Thousands sign up for Delaware health insurance marketplace despite challenges

This Sept. 15, 2014, file photo shows part of the HealthCare.gov Website in Washington.  (AP Photo/Jon Elswick, File)

This Sept. 15, 2014, file photo shows part of the HealthCare.gov Website in Washington. (AP Photo/Jon Elswick, File)

Delaware’s Health Insurance Marketplace remains strong after nearly 25,000 people signed up for 2018 coverage in midst of many insurance challenges.

The proof is in numbers released by the Centers for Medicare and Medicaid Services this week. According to CMS, Delaware’s total peaked at 24,860 for the enrollment period that ended on December 15. Although, that number is 10 percent lower than what was recorded last year, state leaders are still impressed.

“I am pleased that so many Delawareans saw the value and the need in having health insurance coverage despite the challenges they faced this year during open enrollment,” Governor John Carney said in a statement. “Health insurance provides that critical connection to quality health care. That connection is the first step toward building a healthier Delaware.”

However, concerns still linger about the state of Delaware’s Health Marketplace since Aetna announced its plans to no longer participate. As a result, people who bought into Aetna’s insurance had to shop plans offered by Highmark Blue Cross Blue Shield of Delaware. It’s now the only insurer on the marketplace with some changes that include a 25 percent insurance rate increase for all Highmark’s 2018 plans.

“Despite the challenge of a much shorter enrollment period and little funding for marketing, Delaware still enrolled thousands of people who may not otherwise have been able to get covered,” said U.S. Senator Tom Carper, D-Delaware. “I will continue my work to strengthen the health insurance marketplace and bring down the cost of healthcare for all Delawareans.”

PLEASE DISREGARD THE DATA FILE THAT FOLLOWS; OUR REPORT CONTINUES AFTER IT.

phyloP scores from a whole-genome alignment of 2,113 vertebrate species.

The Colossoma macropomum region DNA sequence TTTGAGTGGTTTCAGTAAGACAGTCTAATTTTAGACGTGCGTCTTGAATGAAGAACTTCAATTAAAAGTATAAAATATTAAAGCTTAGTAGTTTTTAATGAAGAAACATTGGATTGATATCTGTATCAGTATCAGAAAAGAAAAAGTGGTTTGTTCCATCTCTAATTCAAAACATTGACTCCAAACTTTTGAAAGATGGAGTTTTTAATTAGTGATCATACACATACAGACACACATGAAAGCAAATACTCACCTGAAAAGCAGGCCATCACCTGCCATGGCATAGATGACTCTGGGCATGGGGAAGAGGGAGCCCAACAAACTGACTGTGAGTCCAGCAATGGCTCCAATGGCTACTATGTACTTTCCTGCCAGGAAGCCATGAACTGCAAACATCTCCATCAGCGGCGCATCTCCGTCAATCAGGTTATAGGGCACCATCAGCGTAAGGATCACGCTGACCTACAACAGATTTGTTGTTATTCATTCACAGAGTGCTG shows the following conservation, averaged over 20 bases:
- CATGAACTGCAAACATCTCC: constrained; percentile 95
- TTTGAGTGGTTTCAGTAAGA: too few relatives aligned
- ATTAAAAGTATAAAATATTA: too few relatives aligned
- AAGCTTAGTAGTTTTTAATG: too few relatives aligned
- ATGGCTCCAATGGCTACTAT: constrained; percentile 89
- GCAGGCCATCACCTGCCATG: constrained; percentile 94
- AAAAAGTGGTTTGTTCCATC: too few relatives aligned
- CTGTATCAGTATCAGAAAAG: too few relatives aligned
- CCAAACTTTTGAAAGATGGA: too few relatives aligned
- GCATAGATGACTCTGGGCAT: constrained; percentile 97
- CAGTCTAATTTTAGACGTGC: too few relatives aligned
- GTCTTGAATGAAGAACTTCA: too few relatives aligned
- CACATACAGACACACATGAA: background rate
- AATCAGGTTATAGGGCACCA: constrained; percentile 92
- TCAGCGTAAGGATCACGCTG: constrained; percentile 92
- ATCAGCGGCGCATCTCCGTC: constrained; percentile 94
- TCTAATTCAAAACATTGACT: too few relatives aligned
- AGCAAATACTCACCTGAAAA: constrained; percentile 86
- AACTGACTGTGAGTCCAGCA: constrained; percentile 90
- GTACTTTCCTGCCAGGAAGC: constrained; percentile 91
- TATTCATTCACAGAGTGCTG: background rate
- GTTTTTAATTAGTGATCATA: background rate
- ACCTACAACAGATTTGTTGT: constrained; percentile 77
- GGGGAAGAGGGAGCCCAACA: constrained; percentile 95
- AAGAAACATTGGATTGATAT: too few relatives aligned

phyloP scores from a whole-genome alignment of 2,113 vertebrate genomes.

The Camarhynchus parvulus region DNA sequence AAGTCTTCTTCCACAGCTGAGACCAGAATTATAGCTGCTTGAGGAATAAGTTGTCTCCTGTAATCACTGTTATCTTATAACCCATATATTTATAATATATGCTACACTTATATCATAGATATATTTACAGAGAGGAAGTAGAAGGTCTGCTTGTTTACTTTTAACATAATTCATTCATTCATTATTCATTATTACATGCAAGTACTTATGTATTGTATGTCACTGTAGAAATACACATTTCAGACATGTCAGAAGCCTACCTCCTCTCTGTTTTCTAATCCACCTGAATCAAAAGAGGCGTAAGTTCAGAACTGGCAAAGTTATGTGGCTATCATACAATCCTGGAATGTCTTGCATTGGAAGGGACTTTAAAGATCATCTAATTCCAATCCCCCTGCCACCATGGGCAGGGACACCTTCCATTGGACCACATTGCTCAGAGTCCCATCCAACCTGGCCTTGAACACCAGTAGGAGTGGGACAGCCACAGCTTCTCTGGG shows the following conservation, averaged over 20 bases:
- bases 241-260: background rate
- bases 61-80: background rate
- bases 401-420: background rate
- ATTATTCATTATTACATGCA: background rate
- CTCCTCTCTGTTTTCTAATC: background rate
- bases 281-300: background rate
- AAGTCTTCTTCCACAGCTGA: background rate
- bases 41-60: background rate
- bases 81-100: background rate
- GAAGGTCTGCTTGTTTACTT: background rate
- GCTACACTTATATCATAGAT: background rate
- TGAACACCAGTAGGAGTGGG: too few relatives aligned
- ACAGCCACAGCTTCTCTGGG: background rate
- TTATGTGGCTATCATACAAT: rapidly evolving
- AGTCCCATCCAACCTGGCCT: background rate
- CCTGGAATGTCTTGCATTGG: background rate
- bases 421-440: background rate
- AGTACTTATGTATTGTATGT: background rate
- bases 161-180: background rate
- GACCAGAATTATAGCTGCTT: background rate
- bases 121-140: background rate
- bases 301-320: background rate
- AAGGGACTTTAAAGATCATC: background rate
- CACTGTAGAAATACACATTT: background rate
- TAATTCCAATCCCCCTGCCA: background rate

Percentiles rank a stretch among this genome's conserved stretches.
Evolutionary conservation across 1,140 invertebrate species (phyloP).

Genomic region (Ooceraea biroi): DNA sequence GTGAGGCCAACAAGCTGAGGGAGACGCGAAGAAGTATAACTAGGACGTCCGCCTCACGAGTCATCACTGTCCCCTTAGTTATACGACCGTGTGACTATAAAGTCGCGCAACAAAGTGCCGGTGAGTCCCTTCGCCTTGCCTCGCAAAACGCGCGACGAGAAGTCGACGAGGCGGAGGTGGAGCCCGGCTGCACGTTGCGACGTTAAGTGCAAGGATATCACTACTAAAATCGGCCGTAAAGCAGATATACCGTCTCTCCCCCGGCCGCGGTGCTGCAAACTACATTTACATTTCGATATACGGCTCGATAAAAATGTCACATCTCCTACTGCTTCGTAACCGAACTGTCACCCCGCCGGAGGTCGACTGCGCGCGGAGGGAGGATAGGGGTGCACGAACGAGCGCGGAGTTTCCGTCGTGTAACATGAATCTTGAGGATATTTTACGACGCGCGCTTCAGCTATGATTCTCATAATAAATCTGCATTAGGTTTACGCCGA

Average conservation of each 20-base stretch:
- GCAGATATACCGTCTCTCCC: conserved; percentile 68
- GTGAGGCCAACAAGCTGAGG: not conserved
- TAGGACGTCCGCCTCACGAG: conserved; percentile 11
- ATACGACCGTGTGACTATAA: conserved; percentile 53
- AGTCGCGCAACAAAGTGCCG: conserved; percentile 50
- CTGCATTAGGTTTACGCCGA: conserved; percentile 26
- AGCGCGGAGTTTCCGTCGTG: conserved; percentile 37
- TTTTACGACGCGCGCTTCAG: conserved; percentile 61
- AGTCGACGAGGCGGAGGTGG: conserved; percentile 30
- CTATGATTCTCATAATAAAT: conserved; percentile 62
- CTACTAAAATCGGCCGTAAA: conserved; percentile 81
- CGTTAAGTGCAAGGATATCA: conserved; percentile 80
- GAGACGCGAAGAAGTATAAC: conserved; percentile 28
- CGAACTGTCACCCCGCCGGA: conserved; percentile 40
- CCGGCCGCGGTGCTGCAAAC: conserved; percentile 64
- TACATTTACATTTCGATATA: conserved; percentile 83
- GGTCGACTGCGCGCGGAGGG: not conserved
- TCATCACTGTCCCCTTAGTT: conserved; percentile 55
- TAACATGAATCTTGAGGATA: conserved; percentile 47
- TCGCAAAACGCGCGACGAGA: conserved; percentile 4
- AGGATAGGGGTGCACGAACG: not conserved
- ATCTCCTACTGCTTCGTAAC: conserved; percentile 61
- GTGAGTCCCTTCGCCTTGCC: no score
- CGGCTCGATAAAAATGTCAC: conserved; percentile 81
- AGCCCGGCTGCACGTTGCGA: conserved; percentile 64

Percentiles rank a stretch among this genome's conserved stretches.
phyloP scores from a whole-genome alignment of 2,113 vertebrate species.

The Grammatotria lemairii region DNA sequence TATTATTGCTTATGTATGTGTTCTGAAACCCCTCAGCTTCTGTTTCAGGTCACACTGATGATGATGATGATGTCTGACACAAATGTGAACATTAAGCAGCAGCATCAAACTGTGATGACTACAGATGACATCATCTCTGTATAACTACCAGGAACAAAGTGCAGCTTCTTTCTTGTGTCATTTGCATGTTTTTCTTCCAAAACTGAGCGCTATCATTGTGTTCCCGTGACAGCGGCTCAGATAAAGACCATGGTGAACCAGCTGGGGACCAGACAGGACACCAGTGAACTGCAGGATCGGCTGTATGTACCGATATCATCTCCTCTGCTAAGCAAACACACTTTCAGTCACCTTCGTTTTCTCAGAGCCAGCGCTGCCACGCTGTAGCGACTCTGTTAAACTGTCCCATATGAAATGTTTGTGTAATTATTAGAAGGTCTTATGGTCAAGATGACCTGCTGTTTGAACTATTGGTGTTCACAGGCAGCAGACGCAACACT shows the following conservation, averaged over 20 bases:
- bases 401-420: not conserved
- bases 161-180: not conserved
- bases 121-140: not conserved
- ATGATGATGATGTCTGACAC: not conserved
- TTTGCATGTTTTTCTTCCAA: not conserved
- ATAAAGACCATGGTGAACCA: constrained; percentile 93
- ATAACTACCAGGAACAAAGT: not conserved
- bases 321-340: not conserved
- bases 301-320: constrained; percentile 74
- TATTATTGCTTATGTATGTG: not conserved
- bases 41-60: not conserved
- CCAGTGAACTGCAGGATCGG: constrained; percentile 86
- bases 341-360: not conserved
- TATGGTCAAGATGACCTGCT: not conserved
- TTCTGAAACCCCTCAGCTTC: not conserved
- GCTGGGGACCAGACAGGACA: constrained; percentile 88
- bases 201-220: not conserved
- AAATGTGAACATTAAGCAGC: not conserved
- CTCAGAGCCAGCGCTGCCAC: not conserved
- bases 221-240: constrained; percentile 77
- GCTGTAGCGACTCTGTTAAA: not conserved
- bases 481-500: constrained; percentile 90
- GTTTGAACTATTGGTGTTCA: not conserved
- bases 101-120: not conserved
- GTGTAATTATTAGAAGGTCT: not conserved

As for those who cannot afford health coverage or choose not to participate, there are still penalties to pay under the Affordable Care Act. The maximum penalty amount could reach as much as $2,000 per household depending on the family size. That could change due to the tax cut recently passed by Congress. Once signed by President Trump, many of the rules and regulations may be repealed by the 2019 tax year.

It’s reported that nearly 9 million people signed up for coverage nationally, in the 39 states that use HealthCare.gov for the online enrollments.

Meanwhile in 2017, close to 81 percent of the people enrolled in the Marketplace received some sort of financial assistance to help reduce what they pay for premium costs on a monthly basis.  Also, people who experience life altering challenges are allowed to sign up for health insurance outside the enrollment period. Some of those challenges include the birth or adoption of a child, marriage, divorce, moving from one state to another, or losing coverage through employment. Also, some residents might be eligible for coverage though Delaware’s expanded Medicaid program, which is open year-round too.

Local organizations with insurance agents and brokers have been offering help to assist residents. Westside Family Healthcare, Chatman LLC, Henrietta Johnson Medical Center in Wilmington and La Red Health Center in Georgetown are some of the places providing one-on-one enrollment assistance.

“I am grateful that we were able to get out the message to Delawareans that health insurance is important to have and that financial assistance was available to help them pay for it,” said Department of Health and Social Services (DHSS) Secretary Dr. Kara Odom Walker, a board-certified family physician. “Our federal navigators, enrollment assisters and insurance agents and brokers did an outstanding job of working with people to help them understand their options, including the availability of federal financial assistance.”

More information, rules and special enrollments are detailed online when you visit Healthcare.gov. 

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